As states have changed their laws to include digital content as a part of the definition of a textbook, they also are modifying their approach to adoption of textbooks, especially the vetting process. The old vetting process created winners and losers. In contrast, the new process provides guidance. Indiana is a case in point. No longer do textbooks (now broadly defined) go through a process whereby the state says one is acceptable and one is not. Instead, the state reviews textbooks and publishes its findings. School corporations are free to use or ignore the review provided by the state. Likewise in Texas, the State Board of Education still has its review process, but school districts are able to purchase whatever materials they choose, whether approved the State Board of Education or not.
School districts in non-adoption states are also changing their processes for vetting content as teachers access more digital content. Dian Schaffhauser has an excellent article in the April issue of T.H.E. Journal about this, highlighting Vail, AZ, Georgia Virtual School and Henrico County Public Schools with insightful comments and opinions from a variety of perspectives including OER guru and leader David Wiley and Peter Cohen, CEO of Pearson School. It is a well-done article, worthy of a read.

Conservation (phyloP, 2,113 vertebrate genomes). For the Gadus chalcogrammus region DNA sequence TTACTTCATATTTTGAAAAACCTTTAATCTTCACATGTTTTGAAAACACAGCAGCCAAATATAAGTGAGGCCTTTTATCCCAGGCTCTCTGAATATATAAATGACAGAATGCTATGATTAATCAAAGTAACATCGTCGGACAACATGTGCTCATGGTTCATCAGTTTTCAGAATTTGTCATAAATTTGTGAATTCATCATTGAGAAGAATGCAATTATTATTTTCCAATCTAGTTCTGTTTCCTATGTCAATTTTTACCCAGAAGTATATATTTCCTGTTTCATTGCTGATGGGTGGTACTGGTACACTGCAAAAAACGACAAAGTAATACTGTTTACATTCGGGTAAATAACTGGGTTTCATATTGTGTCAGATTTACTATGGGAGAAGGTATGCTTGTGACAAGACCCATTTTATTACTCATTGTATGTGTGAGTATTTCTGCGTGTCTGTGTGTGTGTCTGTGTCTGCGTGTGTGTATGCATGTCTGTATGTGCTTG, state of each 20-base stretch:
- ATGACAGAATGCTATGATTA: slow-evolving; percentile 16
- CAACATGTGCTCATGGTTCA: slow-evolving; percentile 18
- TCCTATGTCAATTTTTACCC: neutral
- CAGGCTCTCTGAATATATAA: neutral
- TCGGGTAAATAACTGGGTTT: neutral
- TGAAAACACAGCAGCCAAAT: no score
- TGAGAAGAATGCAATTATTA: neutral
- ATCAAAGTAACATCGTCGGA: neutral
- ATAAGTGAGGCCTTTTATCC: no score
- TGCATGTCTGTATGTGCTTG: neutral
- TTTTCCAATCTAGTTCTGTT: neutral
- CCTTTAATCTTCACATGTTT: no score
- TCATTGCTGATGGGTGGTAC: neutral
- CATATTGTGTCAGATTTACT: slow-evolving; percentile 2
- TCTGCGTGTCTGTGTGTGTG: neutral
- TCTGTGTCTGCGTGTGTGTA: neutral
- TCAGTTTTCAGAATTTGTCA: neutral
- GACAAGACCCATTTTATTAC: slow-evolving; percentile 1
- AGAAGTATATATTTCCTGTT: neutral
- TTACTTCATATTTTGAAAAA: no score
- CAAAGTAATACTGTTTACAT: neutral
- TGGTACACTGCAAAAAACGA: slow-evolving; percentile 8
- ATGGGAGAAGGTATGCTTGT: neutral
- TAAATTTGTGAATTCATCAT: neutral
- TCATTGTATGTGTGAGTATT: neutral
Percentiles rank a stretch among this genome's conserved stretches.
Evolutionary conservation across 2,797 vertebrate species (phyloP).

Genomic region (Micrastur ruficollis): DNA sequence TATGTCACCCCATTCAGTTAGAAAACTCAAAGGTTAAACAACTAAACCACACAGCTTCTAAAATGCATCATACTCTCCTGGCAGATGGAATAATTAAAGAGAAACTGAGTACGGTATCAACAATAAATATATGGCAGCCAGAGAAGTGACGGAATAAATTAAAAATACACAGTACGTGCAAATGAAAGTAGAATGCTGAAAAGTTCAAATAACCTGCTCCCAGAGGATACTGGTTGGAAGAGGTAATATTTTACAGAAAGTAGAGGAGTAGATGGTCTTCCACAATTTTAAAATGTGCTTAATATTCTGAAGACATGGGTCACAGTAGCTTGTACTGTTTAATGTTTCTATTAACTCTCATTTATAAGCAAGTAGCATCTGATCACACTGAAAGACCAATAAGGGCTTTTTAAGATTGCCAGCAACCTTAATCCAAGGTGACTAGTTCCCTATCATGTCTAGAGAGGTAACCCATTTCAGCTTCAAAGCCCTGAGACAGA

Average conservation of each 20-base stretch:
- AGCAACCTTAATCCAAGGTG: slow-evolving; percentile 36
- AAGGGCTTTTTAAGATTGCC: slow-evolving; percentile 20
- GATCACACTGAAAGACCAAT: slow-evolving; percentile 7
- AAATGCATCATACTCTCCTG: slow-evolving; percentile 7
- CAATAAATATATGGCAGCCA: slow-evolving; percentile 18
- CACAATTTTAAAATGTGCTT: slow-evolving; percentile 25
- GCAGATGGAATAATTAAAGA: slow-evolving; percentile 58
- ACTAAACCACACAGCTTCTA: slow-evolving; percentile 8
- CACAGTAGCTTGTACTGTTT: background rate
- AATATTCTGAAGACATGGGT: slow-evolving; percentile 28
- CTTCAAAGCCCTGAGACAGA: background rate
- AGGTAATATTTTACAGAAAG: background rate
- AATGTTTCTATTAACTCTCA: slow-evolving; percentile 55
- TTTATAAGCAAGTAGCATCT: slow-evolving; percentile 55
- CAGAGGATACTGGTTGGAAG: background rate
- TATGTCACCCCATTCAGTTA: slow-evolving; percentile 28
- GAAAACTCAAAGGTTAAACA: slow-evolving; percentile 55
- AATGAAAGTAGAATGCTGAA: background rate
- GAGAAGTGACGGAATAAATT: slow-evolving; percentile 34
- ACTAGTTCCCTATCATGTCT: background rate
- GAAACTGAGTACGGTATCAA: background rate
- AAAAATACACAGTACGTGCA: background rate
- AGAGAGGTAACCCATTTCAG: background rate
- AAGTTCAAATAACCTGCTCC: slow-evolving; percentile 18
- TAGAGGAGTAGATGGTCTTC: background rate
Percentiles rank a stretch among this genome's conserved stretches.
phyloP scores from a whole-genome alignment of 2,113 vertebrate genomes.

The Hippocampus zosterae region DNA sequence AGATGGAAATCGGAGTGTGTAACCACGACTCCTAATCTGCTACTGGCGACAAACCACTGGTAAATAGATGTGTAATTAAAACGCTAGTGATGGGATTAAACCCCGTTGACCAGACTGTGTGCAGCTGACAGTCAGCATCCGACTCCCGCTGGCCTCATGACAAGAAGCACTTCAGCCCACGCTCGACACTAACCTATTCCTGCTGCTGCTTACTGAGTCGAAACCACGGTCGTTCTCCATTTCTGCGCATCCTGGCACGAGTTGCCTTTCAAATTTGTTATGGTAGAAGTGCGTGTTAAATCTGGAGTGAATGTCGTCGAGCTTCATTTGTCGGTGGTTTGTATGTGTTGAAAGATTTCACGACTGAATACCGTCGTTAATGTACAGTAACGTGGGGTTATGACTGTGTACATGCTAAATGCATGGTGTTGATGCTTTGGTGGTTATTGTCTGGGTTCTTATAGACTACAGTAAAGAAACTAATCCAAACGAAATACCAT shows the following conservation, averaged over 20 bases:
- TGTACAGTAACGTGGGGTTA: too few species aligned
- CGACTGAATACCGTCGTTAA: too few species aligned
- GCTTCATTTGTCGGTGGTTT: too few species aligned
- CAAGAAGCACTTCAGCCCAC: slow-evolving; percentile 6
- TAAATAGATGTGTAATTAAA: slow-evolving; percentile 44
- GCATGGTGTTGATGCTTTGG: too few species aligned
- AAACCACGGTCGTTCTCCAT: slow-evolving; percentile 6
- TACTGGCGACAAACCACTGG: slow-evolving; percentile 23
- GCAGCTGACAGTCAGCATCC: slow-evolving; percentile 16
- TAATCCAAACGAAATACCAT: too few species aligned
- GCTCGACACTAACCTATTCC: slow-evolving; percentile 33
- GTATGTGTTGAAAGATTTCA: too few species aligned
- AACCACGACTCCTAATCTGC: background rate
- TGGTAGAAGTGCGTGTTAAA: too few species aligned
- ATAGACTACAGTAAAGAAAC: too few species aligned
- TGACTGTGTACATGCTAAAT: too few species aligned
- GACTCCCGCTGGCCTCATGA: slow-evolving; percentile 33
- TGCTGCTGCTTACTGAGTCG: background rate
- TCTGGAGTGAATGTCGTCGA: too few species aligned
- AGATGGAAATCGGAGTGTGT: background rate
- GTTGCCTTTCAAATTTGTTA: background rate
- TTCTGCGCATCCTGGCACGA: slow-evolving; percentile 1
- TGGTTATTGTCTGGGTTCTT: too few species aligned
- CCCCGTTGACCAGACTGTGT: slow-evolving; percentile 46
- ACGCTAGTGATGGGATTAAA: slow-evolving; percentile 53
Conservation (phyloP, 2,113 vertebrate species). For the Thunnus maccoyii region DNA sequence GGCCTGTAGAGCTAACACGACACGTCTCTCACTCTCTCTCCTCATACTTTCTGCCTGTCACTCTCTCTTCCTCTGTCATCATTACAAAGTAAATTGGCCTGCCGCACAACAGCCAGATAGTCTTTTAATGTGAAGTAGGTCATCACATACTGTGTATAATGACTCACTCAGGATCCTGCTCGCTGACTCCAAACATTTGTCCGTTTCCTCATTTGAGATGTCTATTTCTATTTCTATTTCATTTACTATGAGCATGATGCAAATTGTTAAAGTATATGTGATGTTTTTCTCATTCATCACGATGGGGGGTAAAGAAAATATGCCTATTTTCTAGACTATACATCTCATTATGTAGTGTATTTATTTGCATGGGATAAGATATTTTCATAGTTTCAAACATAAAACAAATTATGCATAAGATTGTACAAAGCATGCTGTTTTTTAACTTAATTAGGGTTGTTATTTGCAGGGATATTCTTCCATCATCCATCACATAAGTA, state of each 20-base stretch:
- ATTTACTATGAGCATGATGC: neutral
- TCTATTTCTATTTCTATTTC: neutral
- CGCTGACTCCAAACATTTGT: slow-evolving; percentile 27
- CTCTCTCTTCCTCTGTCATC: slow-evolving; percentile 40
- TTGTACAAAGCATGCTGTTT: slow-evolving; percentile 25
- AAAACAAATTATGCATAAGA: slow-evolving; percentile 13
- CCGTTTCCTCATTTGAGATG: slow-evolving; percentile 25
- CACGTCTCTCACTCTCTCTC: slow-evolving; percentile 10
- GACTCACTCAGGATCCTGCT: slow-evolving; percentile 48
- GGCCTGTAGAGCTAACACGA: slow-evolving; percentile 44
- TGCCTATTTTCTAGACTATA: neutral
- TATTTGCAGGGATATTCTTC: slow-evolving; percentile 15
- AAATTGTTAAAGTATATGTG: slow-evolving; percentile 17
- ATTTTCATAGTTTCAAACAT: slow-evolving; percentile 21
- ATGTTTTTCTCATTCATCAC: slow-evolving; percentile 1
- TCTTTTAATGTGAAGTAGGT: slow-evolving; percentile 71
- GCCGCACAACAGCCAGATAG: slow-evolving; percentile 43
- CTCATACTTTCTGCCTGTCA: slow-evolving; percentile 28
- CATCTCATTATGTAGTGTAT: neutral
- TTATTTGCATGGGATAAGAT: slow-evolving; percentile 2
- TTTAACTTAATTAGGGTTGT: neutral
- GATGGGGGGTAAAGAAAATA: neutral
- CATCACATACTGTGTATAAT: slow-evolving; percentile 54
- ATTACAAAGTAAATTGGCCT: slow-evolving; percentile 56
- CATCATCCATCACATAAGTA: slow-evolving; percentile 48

The core of most vetting processes is whether or not the textbooks/content meet the state standards (or the Common Core State Standards). I agree with Karen Fasimpaur, who said at a talk at the NSBA conference last week, that with the CCSS it is time to stop thinking of content "in alignment with the standards or not." It is not a binary choice, but rather a range of the extent to which content is aligned to standards.